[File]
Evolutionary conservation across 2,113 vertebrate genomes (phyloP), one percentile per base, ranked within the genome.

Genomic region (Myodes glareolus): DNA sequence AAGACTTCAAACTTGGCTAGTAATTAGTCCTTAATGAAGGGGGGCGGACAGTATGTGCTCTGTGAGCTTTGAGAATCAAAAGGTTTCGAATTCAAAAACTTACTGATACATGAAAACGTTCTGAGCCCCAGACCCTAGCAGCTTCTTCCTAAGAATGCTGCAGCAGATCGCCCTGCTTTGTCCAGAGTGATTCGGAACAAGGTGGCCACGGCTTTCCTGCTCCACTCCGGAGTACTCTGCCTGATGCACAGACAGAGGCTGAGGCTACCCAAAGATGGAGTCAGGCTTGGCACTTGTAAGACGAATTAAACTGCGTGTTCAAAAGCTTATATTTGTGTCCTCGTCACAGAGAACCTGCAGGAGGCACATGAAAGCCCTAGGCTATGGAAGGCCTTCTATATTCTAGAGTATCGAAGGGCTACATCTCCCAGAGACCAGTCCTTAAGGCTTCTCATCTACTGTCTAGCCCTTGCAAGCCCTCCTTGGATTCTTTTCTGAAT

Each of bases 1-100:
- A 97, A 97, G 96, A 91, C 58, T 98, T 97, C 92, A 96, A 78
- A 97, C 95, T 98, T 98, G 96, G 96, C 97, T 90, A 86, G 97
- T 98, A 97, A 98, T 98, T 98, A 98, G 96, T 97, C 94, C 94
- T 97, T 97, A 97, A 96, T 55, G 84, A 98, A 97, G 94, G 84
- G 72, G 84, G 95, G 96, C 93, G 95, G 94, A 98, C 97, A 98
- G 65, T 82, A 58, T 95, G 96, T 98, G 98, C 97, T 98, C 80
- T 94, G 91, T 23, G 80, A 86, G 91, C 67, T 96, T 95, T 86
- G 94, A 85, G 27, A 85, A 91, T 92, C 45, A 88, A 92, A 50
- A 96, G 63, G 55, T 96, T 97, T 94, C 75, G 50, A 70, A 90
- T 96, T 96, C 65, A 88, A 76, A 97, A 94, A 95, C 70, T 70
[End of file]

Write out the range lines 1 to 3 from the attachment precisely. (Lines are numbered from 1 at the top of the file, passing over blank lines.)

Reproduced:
Evolutionary conservation across 2,113 vertebrate genomes (phyloP), one percentile per base, ranked within the genome.

Genomic region (Myodes glareolus): DNA sequence AAGACTTCAAACTTGGCTAGTAATTAGTCCTTAATGAAGGGGGGCGGACAGTATGTGCTCTGTGAGCTTTGAGAATCAAAAGGTTTCGAATTCAAAAACTTACTGATACATGAAAACGTTCTGAGCCCCAGACCCTAGCAGCTTCTTCCTAAGAATGCTGCAGCAGATCGCCCTGCTTTGTCCAGAGTGATTCGGAACAAGGTGGCCACGGCTTTCCTGCTCCACTCCGGAGTACTCTGCCTGATGCACAGACAGAGGCTGAGGCTACCCAAAGATGGAGTCAGGCTTGGCACTTGTAAGACGAATTAAACTGCGTGTTCAAAAGCTTATATTTGTGTCCTCGTCACAGAGAACCTGCAGGAGGCACATGAAAGCCCTAGGCTATGGAAGGCCTTCTATATTCTAGAGTATCGAAGGGCTACATCTCCCAGAGACCAGTCCTTAAGGCTTCTCATCTACTGTCTAGCCCTTGCAAGCCCTCCTTGGATTCTTTTCTGAAT

Each of bases 1-100: